I think that the notion of of correlation to the real world is a valid point. But I would push and say its correlation to multiple worlds and perspective. So take, for example, this notion of traditional ecological knowledge. So these are sort of indigenous is about the environment that, you know, you know, how to water irrigation systems, 500 B.C. by indigenous populations, for example. Those are phenomena that developed out of these with these indigenous knowledge. Is that made sense for how they how they could identify what’s going on in their world? In the current era, where where multiple technologies have sort of taken place in our world, views have become more expanded. You know, we may look at this this this discovery of the indigenous as almost, you know, nonsensical, almost inherently subjective, almost inherently not making sense. But it is the nature of science is making sense of the world as we know it now. But the world as we know it is ever evolving. Therefore, science is not a bunch of leading facts, is a bunch of facts about the world as we know it. And if the world as we know it shifts over time and I’ll now be at the shift may be slow or gradual, it means that the knowledge will shift as well.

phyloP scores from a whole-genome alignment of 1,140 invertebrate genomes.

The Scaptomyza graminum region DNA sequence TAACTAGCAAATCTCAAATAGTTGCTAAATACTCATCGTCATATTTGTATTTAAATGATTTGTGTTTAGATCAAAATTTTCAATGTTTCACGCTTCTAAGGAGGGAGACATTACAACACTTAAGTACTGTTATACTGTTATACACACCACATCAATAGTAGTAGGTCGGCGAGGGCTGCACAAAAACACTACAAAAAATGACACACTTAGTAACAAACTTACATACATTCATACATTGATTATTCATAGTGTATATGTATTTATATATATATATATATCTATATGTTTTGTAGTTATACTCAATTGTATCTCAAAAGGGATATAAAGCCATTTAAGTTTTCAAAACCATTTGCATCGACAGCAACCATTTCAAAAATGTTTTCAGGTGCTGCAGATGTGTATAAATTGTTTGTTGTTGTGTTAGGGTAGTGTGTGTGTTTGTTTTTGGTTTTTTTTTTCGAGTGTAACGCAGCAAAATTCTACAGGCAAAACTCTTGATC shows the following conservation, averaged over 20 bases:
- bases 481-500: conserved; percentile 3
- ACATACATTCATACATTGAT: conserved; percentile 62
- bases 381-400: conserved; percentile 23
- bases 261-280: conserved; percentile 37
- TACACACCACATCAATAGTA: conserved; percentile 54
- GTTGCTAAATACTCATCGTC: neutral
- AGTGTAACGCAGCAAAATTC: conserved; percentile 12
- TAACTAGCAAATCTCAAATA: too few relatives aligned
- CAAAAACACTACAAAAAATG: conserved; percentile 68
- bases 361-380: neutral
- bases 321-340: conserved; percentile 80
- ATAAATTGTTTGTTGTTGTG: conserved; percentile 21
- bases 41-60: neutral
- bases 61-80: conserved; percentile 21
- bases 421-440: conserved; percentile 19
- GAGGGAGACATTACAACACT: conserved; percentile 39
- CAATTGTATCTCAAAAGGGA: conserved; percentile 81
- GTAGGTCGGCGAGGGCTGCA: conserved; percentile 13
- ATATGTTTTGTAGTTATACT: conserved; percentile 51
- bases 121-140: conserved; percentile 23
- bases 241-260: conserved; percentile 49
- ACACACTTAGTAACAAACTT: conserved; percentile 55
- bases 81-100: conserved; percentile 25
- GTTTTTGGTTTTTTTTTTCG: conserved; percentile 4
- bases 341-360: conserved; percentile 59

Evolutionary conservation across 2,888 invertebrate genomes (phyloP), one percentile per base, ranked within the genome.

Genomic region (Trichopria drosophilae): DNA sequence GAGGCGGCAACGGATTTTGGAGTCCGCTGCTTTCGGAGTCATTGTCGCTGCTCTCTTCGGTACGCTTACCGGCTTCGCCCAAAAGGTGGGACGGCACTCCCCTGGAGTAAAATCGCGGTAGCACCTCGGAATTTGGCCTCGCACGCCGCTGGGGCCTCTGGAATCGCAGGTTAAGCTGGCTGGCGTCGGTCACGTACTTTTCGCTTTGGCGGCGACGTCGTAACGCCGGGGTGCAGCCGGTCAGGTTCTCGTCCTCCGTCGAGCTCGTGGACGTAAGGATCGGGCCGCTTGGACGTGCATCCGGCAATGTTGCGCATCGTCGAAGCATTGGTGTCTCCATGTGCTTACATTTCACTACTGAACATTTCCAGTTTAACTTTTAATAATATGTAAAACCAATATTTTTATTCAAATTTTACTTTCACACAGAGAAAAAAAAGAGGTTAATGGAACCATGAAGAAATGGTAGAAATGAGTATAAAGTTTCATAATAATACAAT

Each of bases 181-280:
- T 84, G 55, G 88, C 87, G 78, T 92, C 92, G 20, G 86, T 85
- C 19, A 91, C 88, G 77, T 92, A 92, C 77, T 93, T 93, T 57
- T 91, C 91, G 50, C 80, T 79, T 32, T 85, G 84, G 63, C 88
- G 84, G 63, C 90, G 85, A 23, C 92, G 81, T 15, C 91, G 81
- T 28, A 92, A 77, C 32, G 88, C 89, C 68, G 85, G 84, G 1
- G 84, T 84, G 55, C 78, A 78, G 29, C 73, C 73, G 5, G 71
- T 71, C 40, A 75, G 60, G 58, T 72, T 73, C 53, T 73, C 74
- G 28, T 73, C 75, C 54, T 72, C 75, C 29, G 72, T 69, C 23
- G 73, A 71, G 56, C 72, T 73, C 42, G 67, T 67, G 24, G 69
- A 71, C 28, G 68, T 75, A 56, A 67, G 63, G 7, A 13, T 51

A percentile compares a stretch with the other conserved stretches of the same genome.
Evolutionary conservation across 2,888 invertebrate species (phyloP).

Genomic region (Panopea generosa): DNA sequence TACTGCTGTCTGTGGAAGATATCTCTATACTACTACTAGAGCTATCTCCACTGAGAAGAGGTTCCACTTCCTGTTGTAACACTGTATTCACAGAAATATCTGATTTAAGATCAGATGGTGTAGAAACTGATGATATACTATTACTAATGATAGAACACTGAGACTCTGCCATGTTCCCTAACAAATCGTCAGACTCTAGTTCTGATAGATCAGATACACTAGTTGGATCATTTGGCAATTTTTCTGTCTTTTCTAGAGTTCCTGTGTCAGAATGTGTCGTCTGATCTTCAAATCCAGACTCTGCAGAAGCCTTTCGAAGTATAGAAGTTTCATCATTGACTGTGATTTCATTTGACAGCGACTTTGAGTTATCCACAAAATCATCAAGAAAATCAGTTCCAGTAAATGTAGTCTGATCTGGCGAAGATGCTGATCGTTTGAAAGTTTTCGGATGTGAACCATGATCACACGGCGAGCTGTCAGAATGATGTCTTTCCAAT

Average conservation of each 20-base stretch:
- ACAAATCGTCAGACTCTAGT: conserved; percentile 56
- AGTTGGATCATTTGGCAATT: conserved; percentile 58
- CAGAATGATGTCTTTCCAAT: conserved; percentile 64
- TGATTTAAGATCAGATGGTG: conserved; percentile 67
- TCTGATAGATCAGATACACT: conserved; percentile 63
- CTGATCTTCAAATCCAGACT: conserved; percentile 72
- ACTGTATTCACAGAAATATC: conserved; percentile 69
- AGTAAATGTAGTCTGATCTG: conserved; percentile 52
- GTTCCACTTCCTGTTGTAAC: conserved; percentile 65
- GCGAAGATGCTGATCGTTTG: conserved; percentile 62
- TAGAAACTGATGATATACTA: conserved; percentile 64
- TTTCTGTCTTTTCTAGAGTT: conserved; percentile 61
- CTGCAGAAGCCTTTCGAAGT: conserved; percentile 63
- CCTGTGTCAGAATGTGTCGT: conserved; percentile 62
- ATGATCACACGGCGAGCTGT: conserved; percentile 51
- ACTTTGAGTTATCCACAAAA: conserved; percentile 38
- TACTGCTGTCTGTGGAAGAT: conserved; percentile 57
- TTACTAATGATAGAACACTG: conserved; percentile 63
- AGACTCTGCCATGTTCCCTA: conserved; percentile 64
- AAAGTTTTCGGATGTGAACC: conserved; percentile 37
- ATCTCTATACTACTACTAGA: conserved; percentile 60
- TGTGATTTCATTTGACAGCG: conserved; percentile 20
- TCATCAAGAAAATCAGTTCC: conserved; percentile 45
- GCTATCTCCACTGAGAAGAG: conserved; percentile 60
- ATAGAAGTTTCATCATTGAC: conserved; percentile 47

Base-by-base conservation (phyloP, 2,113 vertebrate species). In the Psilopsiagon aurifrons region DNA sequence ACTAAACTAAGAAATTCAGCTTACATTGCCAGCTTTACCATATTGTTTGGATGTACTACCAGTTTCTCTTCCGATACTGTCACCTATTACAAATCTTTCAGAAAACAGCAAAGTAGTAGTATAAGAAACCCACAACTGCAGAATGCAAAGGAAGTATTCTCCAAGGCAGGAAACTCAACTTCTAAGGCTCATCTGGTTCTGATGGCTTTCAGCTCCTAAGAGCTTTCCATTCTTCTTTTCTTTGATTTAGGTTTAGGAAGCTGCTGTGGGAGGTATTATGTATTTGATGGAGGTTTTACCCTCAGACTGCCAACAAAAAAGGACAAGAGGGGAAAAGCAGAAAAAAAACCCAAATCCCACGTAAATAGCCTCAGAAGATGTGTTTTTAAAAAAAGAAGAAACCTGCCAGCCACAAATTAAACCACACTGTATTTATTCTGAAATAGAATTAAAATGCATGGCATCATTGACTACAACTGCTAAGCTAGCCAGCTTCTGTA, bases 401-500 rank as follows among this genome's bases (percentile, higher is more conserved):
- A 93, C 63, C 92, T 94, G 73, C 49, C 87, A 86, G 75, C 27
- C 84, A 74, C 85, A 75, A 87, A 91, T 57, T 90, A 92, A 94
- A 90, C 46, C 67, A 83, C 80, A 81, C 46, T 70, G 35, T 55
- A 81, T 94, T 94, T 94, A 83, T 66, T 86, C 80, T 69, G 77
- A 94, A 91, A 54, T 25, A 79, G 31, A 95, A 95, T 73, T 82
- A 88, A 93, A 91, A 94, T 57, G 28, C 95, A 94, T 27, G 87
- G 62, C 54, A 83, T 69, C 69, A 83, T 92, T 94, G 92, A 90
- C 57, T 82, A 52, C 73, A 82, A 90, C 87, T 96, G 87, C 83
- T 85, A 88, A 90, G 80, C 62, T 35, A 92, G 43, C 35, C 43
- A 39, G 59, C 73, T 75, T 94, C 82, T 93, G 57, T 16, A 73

Do you think there’s enough respect for science in modern culture? I mean, everyone’s talks about STEM all the time that we understand the importance in a practical sense of being competitive in the 21st century and training up our next generation of engineers and scientists and mathematicians. 

But on a Day-To-Day level, to average, the average person thinks sufficiently, rigorously and sufficiently scientifically. 

Absolutely not. And it’s as much as I’m a champion for, you know, youth voices and a champion for, you know, hip hop voices. 

I’m also of a deep I have a deep passion and love just for the discipline. And and, you know, science is so beautiful. 

I mean, I vividly like it’s almost like my love story. I vividly remember the first time I realized that I was in love with science. As an undergraduate and Lehman College in the Bronx, New York, and a professor, Dr. Liesel Jones, I remember it like it was yesterday, walks into the laboratory. And I’m this guy and I you know, I want to work in her lab just because I need an extra three points. So three or three credits. 

And she starts describing the ideology of schizophrenia. 

And then she introduces me to these brains and like, oh, my God, those are actual human beings brains right there in front of you. And you’re going to slice them and and and and she’s like, well, yes. And we have to find out things. We have no idea of anything that we’re doing here. We just know what we want to study. 

You know, that that moment when you realize that you are you are you have the opportunity to make some sense of the world or make some sense of some little bit of the world that nobody else knows in this little lab, in this place. And all I need is all of me to be able to make sense of this, that. Love, that passion is lost across this country. People just fail to see how beautiful this discipline is. And, you know, part of our work has to be to showcase science and its beauty to a new generation of young people.